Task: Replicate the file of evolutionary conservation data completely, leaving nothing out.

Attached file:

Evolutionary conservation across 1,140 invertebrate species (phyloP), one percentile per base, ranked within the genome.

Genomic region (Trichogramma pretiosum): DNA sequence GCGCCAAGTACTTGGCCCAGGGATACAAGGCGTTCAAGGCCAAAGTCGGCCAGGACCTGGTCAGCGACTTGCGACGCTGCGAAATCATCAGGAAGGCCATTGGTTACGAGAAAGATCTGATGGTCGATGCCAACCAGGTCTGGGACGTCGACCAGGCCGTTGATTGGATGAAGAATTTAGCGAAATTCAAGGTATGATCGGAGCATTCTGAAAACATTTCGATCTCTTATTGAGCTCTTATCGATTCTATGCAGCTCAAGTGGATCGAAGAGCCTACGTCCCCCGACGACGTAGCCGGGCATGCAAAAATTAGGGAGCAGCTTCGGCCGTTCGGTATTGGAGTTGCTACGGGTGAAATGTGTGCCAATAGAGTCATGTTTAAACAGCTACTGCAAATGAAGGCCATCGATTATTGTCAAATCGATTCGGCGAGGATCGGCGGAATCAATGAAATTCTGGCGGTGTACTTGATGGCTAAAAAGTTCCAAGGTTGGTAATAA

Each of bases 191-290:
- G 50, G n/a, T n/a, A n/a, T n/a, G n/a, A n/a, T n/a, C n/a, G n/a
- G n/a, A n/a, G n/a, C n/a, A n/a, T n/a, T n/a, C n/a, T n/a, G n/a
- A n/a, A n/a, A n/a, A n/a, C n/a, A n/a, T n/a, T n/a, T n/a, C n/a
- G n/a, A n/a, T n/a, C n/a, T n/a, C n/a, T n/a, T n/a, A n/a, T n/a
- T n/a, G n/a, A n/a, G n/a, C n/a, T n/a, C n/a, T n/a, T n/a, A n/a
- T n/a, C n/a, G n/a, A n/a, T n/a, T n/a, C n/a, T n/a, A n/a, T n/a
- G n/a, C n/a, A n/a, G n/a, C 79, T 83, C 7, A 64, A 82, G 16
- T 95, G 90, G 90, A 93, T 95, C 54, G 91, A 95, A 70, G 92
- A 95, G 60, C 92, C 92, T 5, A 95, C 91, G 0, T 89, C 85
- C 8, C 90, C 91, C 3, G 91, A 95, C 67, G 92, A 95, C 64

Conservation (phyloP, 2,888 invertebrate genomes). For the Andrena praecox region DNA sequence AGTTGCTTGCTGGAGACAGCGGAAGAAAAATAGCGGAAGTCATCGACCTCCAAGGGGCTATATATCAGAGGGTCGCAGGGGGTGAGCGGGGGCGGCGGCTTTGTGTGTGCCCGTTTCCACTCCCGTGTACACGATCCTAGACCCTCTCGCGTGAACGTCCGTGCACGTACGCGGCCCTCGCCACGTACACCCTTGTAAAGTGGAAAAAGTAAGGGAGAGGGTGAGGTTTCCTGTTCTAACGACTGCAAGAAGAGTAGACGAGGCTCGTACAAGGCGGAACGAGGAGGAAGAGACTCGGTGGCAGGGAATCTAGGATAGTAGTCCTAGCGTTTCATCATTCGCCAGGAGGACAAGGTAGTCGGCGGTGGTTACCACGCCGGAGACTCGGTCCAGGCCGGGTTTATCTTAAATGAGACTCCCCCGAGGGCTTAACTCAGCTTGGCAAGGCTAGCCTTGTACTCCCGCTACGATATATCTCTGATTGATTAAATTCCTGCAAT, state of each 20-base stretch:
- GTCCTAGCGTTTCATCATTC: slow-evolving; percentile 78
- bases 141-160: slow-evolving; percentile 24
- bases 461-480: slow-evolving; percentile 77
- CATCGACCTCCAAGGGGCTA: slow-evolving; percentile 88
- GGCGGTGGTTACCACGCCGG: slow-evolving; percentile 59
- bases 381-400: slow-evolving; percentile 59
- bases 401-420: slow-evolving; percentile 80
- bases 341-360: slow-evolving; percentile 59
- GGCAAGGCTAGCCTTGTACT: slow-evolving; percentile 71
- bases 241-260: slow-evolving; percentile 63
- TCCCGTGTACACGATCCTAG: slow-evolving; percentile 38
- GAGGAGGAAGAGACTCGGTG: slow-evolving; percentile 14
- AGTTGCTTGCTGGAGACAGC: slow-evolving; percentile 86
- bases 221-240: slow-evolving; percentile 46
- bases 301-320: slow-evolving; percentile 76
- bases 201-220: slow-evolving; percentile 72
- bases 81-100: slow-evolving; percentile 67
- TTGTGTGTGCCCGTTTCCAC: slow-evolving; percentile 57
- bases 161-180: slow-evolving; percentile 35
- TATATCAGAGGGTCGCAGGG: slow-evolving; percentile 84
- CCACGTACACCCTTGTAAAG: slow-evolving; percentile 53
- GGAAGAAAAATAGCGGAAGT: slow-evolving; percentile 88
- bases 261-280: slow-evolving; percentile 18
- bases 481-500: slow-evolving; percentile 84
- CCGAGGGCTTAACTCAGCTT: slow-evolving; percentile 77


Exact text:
Evolutionary conservation across 1,140 invertebrate species (phyloP), one percentile per base, ranked within the genome.

Genomic region (Trichogramma pretiosum): DNA sequence GCGCCAAGTACTTGGCCCAGGGATACAAGGCGTTCAAGGCCAAAGTCGGCCAGGACCTGGTCAGCGACTTGCGACGCTGCGAAATCATCAGGAAGGCCATTGGTTACGAGAAAGATCTGATGGTCGATGCCAACCAGGTCTGGGACGTCGACCAGGCCGTTGATTGGATGAAGAATTTAGCGAAATTCAAGGTATGATCGGAGCATTCTGAAAACATTTCGATCTCTTATTGAGCTCTTATCGATTCTATGCAGCTCAAGTGGATCGAAGAGCCTACGTCCCCCGACGACGTAGCCGGGCATGCAAAAATTAGGGAGCAGCTTCGGCCGTTCGGTATTGGAGTTGCTACGGGTGAAATGTGTGCCAATAGAGTCATGTTTAAACAGCTACTGCAAATGAAGGCCATCGATTATTGTCAAATCGATTCGGCGAGGATCGGCGGAATCAATGAAATTCTGGCGGTGTACTTGATGGCTAAAAAGTTCCAAGGTTGGTAATAA

Each of bases 191-290:
- G 50, G n/a, T n/a, A n/a, T n/a, G n/a, A n/a, T n/a, C n/a, G n/a
- G n/a, A n/a, G n/a, C n/a, A n/a, T n/a, T n/a, C n/a, T n/a, G n/a
- A n/a, A n/a, A n/a, A n/a, C n/a, A n/a, T n/a, T n/a, T n/a, C n/a
- G n/a, A n/a, T n/a, C n/a, T n/a, C n/a, T n/a, T n/a, A n/a, T n/a
- T n/a, G n/a, A n/a, G n/a, C n/a, T n/a, C n/a, T n/a, T n/a, A n/a
- T n/a, C n/a, G n/a, A n/a, T n/a, T n/a, C n/a, T n/a, A n/a, T n/a
- G n/a, C n/a, A n/a, G n/a, C 79, T 83, C 7, A 64, A 82, G 16
- T 95, G 90, G 90, A 93, T 95, C 54, G 91, A 95, A 70, G 92
- A 95, G 60, C 92, C 92, T 5, A 95, C 91, G 0, T 89, C 85
- C 8, C 90, C 91, C 3, G 91, A 95, C 67, G 92, A 95, C 64

Conservation (phyloP, 2,888 invertebrate genomes). For the Andrena praecox region DNA sequence AGTTGCTTGCTGGAGACAGCGGAAGAAAAATAGCGGAAGTCATCGACCTCCAAGGGGCTATATATCAGAGGGTCGCAGGGGGTGAGCGGGGGCGGCGGCTTTGTGTGTGCCCGTTTCCACTCCCGTGTACACGATCCTAGACCCTCTCGCGTGAACGTCCGTGCACGTACGCGGCCCTCGCCACGTACACCCTTGTAAAGTGGAAAAAGTAAGGGAGAGGGTGAGGTTTCCTGTTCTAACGACTGCAAGAAGAGTAGACGAGGCTCGTACAAGGCGGAACGAGGAGGAAGAGACTCGGTGGCAGGGAATCTAGGATAGTAGTCCTAGCGTTTCATCATTCGCCAGGAGGACAAGGTAGTCGGCGGTGGTTACCACGCCGGAGACTCGGTCCAGGCCGGGTTTATCTTAAATGAGACTCCCCCGAGGGCTTAACTCAGCTTGGCAAGGCTAGCCTTGTACTCCCGCTACGATATATCTCTGATTGATTAAATTCCTGCAAT, state of each 20-base stretch:
- GTCCTAGCGTTTCATCATTC: slow-evolving; percentile 78
- bases 141-160: slow-evolving; percentile 24
- bases 461-480: slow-evolving; percentile 77
- CATCGACCTCCAAGGGGCTA: slow-evolving; percentile 88
- GGCGGTGGTTACCACGCCGG: slow-evolving; percentile 59
- bases 381-400: slow-evolving; percentile 59
- bases 401-420: slow-evolving; percentile 80
- bases 341-360: slow-evolving; percentile 59
- GGCAAGGCTAGCCTTGTACT: slow-evolving; percentile 71
- bases 241-260: slow-evolving; percentile 63
- TCCCGTGTACACGATCCTAG: slow-evolving; percentile 38
- GAGGAGGAAGAGACTCGGTG: slow-evolving; percentile 14
- AGTTGCTTGCTGGAGACAGC: slow-evolving; percentile 86
- bases 221-240: slow-evolving; percentile 46
- bases 301-320: slow-evolving; percentile 76
- bases 201-220: slow-evolving; percentile 72
- bases 81-100: slow-evolving; percentile 67
- TTGTGTGTGCCCGTTTCCAC: slow-evolving; percentile 57
- bases 161-180: slow-evolving; percentile 35
- TATATCAGAGGGTCGCAGGG: slow-evolving; percentile 84
- CCACGTACACCCTTGTAAAG: slow-evolving; percentile 53
- GGAAGAAAAATAGCGGAAGT: slow-evolving; percentile 88
- bases 261-280: slow-evolving; percentile 18
- bases 481-500: slow-evolving; percentile 84
- CCGAGGGCTTAACTCAGCTT: slow-evolving; percentile 77